Sunday 23 July 2017...the day of the stroke: a day that is painfully engraved in our memories. Together with my husband Joost and our dog Bo I was on holiday with the motorhome and at that moment I was staying on Lake Constance in Germany. The next day we would travel on to Austria.

    During breakfast Joost suddenly choked, I look up and see him crookedly sagging in his chair with drooping corners of his mouth. A moment of panic broke out. I was so happy (now that I look back on it) that our friends were there. I immediately recognized the symptoms of a stroke, as I was there when the same thing happened to my father. But at the same time my head was haunted..."That can't be true, Joost is still so young".

    Alone in the world

    A neighbour on the campsite immediately called the emergency number and in just 10 minutes the MUG-doctor and the ambulance were already there. I experienced it all literally and figuratively in a "rush". With roaring sirens and a hellish speed to the nearby hospital of Ludwighaven. There was a team waiting for us with a stroke-kit, injections, scanner and then the verdict..... "There are too big lumps in the brain that don't dissolve". Joost had to go straight to the hospital in Ravensburg where there is a specialized stroke department. Joost couldn't talk, but the look in his eyes I'll never forget.... "That look of agony".

    A few minutes later, the helicopter took off... I couldn't go. There I was.... Only in my shorts and t-shirt. I felt "alone in the world". I called my friends at the campsite and they came to get me.... In the meantime I made some phone calls to the home front. How do you explain that to your family who is so far away at that moment.

    That same afternoon we drove to Ravensburg where I was briefly allowed to visit Joost. He was kept asleep. The lumps had been removed. They assured me that they would keep him asleep for another 48 hours.

    This gave me the chance to come to Belgium with the dog and the motorhome. Coming home at night, delivering the dog to the neighbours, informing the sickbay and Mutas and then back to Ravensburg by car. We are lucky to have good friends who live near Ravensburg, where I could stay that week. In the meantime, the whole procedure at Mutas was started to arrange the repatriation. Every day they were in contact with me to monitor the situation.

    Joost was not allowed to be repatriated by plane because of the pressure in his head. By the end of the week his condition was stable enough to be transported. On Thursday evening an ambulance with nurses left Bruges to drive all night long and then pick up Joost on Friday morning and return to Bruges.

    The start of intensive rehabilitation

    Joost ended up in the stroke department of St. Luke's - Bruges.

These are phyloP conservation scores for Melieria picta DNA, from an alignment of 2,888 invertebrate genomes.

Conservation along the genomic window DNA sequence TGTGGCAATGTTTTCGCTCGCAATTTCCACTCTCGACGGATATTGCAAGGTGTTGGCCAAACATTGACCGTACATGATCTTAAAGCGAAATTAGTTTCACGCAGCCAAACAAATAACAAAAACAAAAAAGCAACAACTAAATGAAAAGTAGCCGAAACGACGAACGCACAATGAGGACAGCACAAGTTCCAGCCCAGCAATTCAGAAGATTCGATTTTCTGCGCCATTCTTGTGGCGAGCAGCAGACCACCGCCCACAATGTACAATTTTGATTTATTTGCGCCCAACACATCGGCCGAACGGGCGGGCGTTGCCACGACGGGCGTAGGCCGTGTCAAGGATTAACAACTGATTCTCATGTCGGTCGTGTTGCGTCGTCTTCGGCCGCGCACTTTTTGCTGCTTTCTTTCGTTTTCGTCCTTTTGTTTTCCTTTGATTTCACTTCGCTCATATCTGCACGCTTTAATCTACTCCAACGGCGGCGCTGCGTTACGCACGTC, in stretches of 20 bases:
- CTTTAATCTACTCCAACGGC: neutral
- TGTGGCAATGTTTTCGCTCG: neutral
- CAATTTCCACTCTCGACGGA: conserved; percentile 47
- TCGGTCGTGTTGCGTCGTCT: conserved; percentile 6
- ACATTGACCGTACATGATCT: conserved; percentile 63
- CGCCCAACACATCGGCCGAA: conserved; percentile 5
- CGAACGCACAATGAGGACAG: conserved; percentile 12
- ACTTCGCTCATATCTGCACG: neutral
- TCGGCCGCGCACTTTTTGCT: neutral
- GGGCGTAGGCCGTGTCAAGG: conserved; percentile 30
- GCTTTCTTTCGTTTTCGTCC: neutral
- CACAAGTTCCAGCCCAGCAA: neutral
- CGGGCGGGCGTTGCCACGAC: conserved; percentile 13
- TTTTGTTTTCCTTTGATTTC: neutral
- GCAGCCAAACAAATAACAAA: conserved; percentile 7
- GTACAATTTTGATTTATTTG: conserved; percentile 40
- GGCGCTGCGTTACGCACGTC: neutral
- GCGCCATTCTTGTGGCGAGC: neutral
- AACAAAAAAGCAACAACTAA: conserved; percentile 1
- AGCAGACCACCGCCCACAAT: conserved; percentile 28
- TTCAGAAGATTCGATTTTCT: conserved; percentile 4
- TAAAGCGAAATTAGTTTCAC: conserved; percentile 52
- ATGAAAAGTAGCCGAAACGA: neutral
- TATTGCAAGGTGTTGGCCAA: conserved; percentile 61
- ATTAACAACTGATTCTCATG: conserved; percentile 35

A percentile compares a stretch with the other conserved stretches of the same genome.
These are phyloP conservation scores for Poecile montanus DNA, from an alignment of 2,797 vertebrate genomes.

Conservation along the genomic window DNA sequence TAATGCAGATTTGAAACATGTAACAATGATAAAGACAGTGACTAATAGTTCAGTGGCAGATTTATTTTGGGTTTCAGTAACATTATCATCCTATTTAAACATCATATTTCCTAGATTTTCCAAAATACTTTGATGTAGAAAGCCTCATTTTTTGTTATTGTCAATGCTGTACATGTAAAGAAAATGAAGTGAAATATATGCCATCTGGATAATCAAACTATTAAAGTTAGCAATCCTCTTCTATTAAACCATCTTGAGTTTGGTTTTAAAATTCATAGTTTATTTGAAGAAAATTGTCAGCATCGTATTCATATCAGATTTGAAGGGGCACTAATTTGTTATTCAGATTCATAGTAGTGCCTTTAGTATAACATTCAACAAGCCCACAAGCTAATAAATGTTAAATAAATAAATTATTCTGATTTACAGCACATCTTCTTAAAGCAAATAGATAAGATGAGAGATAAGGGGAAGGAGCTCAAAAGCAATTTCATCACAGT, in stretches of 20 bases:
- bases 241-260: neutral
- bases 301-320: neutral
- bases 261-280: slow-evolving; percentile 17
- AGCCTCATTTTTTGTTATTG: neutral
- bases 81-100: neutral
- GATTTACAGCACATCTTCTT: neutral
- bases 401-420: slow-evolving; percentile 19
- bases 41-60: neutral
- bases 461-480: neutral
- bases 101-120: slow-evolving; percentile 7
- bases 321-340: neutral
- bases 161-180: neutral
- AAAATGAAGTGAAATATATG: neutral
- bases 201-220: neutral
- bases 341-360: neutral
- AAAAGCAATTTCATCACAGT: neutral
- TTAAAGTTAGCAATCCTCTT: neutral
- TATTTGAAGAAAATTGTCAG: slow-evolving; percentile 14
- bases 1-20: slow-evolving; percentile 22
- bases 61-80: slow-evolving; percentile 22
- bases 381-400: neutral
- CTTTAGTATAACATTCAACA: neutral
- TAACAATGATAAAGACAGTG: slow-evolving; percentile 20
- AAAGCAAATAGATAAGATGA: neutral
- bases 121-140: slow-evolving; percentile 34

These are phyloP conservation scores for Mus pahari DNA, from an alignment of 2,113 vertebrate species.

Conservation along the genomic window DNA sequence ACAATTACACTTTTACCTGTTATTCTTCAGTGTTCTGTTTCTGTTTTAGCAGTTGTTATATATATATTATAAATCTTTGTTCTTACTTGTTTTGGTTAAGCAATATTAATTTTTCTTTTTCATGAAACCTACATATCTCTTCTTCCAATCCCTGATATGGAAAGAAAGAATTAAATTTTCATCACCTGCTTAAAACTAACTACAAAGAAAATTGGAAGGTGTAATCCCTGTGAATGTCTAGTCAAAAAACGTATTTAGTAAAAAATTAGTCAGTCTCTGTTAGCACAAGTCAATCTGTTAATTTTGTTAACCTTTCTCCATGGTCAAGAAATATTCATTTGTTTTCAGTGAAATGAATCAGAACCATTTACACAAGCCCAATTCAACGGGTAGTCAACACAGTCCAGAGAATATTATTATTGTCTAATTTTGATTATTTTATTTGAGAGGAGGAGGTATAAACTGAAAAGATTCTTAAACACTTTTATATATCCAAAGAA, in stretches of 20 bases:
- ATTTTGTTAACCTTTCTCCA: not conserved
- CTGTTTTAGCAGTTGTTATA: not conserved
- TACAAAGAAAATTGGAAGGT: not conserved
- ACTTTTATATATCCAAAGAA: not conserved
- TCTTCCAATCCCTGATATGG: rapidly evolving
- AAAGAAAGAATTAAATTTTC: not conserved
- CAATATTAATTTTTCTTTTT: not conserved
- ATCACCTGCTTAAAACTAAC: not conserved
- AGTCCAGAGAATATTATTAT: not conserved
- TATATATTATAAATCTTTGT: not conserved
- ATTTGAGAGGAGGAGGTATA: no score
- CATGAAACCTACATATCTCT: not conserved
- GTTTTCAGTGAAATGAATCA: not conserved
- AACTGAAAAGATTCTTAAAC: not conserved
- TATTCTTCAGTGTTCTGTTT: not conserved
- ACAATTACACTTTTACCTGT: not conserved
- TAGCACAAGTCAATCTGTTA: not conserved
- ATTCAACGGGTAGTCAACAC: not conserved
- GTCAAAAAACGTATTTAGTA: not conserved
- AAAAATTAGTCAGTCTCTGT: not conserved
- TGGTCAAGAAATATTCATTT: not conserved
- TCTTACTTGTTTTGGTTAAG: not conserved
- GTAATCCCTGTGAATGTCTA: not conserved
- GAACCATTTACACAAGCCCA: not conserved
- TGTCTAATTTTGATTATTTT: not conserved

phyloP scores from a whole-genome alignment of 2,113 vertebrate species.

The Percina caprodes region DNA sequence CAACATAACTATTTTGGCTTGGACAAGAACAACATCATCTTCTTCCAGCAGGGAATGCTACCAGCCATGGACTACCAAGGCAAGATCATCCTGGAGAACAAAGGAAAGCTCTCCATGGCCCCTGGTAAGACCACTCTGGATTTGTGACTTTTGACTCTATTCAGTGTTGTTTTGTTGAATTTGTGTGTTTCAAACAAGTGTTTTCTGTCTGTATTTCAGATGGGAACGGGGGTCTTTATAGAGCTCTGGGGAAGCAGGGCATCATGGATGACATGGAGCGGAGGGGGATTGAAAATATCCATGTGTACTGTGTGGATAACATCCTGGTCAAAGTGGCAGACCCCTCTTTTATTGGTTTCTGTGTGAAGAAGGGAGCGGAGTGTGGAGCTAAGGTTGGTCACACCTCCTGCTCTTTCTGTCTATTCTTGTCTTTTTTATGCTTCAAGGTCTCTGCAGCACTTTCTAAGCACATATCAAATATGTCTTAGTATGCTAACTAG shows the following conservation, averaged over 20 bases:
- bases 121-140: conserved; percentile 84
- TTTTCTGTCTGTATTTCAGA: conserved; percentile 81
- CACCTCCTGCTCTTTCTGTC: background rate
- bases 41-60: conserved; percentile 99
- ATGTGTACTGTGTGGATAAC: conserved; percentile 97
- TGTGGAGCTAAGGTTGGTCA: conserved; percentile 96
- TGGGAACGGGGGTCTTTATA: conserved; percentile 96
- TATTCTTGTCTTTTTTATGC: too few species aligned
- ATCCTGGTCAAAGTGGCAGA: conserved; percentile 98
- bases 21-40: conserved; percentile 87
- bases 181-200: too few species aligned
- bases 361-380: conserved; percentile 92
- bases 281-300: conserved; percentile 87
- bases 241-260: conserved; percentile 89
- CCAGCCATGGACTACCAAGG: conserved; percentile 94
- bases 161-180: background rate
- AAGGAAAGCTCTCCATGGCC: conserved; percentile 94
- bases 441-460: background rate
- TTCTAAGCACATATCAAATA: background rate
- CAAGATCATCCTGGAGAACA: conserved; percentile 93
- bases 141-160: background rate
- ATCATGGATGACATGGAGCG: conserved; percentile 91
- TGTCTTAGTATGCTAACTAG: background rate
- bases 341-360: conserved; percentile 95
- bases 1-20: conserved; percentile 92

I will never forget our arrival there. Well, he was in Belgium, in safe hands, and then I crashed. I am eternally grateful to the nurses for how they received us.

    The first month did not bode well.... In the meantime, I had studied the matter and knew that "time" was the most important factor. Joost stayed there, paralysed. It was almost impossible to swallow. Everything had to be thickened. Coffee with a powder in, water with a powder in .... They say it's smell and tasteless, but tasty is different.

    I never forget the day I met one of the neurologists at the bottom of the elevator in the hospital.... He told me that impulses had been established on the legs and that there was still hope. I could cry with happiness.

    But I kept on worrying and asking myself questions... "and what about after his hospitalization"? The neurologists indicated that after the hospitalisation there would still be a long time in a rehabilitation centre, and that I didn't have to worry. As long as there was no room available, Joost would be allowed to stay in Bruges. Days turned into weeks, weeks into months.... In small steps we saw an improvement in Joost's situation. Can sit upright, can go to the toilet for once. First with a hoist, and as his legs became more powerful, he could already stand up himself.

    Everyone was enthusiastic.... Except Joost....

    Our psychologist who supported us was very helpful. We had to be enthusiastic about all those small steps, but in such moments a person only sees those 200 steps that you fell back. From an active man who worked a lot, to someone who needs help for everything. Help that we all want to give him, but still with the fear in the back of my mind of "will I be able to do that"? To what extent will there be progress and above all: how will I get everything practically arranged at home...Nobody could answer this question.